Sequence expressions and side-effects in F#

September 6, 2013 at 4:11 PMMichele Mottini

I discovered an interesting problem when using sequence expression to read a text. The original case was more complex, but here is a simple example to reproduce the problem – a function reading all the lines of text from a text stream, returning them as a sequence of string using a sequence expression:

let readlines (reader: System.IO.TextReader) = 
  seq {
    let line = ref (reader.ReadLine())
    while !line <> null do 
      yield !line
      line := reader.ReadLine()

Reading a two-lines text:

readlines (new System.IO.StringReader"A

produces as expected:

val it : seq<string> = seq ["A"; "B"]

Now define a simple function that checks if a sequence is empty and return either the string “Empty” or the string “XX items”:

let test s = 
  if Seq.isEmpty s then 
    sprintf "%d items" (Seq.length s)

Apply it to the same sequence as above:

readlines (new System.IO.StringReader"A
B") |> test

and the result is

val it : string = "1 items"

that is very wrong: the sequence contains 2 lines, not 1.

The problem is that the call to Seq.isEmpty reads the first line, moving the text reader to the second line (i.e. causing a side-effect) – and so causing subsequent uses of the sequence to skip the first line.

In this case the problem is with a text reader, but any call causing side-effects within a sequence expression is bound to cause the same unexpected behavior.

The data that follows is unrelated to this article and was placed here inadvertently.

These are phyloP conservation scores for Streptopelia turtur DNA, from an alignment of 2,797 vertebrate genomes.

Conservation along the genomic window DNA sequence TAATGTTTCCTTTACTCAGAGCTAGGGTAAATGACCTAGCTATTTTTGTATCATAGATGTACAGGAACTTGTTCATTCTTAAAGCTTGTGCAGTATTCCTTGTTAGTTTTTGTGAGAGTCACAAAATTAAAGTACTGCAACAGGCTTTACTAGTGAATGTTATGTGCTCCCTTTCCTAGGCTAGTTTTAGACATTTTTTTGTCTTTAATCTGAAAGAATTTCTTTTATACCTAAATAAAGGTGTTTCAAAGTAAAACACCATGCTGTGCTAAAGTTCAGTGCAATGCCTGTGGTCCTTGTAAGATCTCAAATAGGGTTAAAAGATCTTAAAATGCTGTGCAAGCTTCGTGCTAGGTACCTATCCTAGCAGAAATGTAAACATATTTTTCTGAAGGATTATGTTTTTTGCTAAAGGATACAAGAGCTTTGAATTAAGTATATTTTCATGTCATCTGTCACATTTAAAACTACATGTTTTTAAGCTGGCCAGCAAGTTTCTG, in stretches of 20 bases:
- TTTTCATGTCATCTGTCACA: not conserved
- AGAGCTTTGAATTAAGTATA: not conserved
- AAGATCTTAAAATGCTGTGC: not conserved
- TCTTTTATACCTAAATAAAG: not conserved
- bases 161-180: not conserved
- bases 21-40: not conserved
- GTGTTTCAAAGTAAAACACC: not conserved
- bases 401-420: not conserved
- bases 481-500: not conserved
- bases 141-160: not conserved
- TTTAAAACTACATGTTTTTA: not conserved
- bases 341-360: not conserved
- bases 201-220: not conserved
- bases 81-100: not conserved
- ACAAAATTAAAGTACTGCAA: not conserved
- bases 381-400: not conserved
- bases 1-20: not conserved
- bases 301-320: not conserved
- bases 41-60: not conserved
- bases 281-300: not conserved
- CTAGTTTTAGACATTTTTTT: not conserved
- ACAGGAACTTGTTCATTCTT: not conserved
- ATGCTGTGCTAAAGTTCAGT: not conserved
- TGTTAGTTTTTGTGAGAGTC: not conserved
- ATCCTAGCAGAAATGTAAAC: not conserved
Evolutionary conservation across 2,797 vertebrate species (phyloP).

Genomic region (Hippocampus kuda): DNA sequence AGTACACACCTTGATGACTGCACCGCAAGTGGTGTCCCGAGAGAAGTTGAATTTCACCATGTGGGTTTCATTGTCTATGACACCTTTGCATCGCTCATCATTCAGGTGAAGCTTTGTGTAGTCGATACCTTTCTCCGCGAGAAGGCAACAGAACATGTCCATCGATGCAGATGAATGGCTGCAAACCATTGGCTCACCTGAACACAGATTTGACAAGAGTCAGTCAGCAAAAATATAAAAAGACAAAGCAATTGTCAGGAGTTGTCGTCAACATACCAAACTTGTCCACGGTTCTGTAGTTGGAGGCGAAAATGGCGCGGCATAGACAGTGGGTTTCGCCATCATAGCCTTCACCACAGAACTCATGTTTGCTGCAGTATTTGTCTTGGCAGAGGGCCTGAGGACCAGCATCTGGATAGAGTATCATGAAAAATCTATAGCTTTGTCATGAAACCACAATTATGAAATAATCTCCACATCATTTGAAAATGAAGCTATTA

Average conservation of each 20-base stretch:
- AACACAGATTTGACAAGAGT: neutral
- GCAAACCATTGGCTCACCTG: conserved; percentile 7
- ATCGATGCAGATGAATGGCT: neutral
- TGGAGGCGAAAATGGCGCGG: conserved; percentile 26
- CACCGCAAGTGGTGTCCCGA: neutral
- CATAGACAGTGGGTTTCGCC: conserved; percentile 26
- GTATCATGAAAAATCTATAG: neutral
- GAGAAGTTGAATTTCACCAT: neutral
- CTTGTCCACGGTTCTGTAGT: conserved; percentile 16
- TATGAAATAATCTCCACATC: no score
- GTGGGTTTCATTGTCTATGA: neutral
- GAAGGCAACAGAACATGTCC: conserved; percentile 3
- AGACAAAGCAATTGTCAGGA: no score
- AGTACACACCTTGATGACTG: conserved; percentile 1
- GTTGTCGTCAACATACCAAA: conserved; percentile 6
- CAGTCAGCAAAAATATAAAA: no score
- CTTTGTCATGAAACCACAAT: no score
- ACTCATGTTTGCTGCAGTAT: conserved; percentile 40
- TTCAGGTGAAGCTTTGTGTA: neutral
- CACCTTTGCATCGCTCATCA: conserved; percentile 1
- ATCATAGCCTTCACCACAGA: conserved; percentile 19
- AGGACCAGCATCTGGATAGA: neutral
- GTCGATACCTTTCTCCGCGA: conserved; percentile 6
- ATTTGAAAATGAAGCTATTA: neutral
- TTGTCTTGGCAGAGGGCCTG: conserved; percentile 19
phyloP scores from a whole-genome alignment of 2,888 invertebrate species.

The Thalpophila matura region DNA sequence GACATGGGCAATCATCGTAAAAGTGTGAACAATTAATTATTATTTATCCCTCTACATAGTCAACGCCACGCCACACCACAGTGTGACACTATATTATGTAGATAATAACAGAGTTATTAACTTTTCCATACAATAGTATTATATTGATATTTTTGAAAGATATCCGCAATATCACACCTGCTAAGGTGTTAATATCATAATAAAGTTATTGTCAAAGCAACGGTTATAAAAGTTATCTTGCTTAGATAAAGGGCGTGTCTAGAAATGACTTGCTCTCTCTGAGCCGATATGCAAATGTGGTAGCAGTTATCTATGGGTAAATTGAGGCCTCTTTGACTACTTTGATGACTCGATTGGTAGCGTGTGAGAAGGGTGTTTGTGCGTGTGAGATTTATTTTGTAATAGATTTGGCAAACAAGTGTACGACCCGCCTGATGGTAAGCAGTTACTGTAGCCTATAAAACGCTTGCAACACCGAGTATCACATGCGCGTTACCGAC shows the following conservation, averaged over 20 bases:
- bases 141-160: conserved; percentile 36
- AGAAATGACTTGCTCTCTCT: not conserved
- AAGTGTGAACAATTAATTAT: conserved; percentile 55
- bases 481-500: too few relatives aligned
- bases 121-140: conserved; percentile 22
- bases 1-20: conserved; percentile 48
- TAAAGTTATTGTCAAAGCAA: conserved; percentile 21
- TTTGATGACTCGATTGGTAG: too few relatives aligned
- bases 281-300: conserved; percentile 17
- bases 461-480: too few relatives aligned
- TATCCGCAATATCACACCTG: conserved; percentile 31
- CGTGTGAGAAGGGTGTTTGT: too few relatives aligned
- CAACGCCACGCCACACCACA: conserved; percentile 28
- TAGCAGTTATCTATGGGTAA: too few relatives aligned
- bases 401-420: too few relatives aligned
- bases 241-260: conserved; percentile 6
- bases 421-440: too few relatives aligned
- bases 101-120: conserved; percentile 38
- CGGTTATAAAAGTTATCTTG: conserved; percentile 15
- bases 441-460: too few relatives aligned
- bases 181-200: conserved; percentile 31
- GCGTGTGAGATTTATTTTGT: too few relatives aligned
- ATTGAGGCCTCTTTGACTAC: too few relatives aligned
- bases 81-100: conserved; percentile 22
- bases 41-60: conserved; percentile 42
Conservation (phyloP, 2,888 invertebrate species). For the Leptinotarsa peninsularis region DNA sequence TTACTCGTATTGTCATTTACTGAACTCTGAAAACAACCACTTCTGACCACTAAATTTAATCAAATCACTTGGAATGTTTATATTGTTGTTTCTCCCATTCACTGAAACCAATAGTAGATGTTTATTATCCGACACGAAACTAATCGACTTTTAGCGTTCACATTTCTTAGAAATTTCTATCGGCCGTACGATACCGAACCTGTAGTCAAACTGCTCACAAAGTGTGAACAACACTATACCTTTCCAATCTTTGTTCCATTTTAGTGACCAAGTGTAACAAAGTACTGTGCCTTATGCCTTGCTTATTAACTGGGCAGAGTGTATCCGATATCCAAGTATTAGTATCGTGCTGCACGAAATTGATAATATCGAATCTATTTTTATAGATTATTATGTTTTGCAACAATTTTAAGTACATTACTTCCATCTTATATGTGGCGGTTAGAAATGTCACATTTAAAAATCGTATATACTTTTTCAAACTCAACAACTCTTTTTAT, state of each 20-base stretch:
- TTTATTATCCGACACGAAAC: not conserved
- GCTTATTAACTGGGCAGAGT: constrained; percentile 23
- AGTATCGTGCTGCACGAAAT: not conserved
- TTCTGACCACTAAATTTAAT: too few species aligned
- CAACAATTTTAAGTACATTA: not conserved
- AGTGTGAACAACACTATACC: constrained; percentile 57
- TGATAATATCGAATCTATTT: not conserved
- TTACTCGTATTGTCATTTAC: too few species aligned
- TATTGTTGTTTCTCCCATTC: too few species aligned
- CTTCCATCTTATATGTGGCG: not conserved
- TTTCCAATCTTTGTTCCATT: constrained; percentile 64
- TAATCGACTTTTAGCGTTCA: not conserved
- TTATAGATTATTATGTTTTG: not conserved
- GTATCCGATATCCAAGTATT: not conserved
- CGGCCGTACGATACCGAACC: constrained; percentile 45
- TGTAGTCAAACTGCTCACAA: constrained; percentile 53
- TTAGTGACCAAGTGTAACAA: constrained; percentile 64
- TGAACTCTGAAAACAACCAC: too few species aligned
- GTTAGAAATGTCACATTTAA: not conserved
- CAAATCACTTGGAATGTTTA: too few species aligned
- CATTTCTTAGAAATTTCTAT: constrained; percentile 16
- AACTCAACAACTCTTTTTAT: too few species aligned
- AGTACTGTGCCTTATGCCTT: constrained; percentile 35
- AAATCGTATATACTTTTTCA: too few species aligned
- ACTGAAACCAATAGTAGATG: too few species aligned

One possible solution is to cache the resulting sequence:

let readlines (reader: System.IO.TextReader) = 
  seq {
    let line = ref (reader.ReadLine())
    while !line <> null do 
      yield !line
      line := reader.ReadLine()
  } |> Seq.cache

that prevents double calls to read the same element in the sequence, fixing the problem.

Another solution is to create the reader within the sequence expression:

let readlinesStr str = 
  seq {
    use reader = new System.IO.StringReader(str)
    let line = ref (reader.ReadLine())
    while !line <> null do 
      yield !line
      line := reader.ReadLine()

that causes a new reader to be created each time sequence is accessed, avoiding side-effects.

Posted in: Programming

Tags: , , ,

Phrase of the week

September 1, 2013 at 12:38 PMMichele Mottini

I have distinct reservations as to how good "the good old days" were.

Franklin D. Roosevelt in a speech to the Canadian parliament.

Posted in: Opinion


Phrase of the week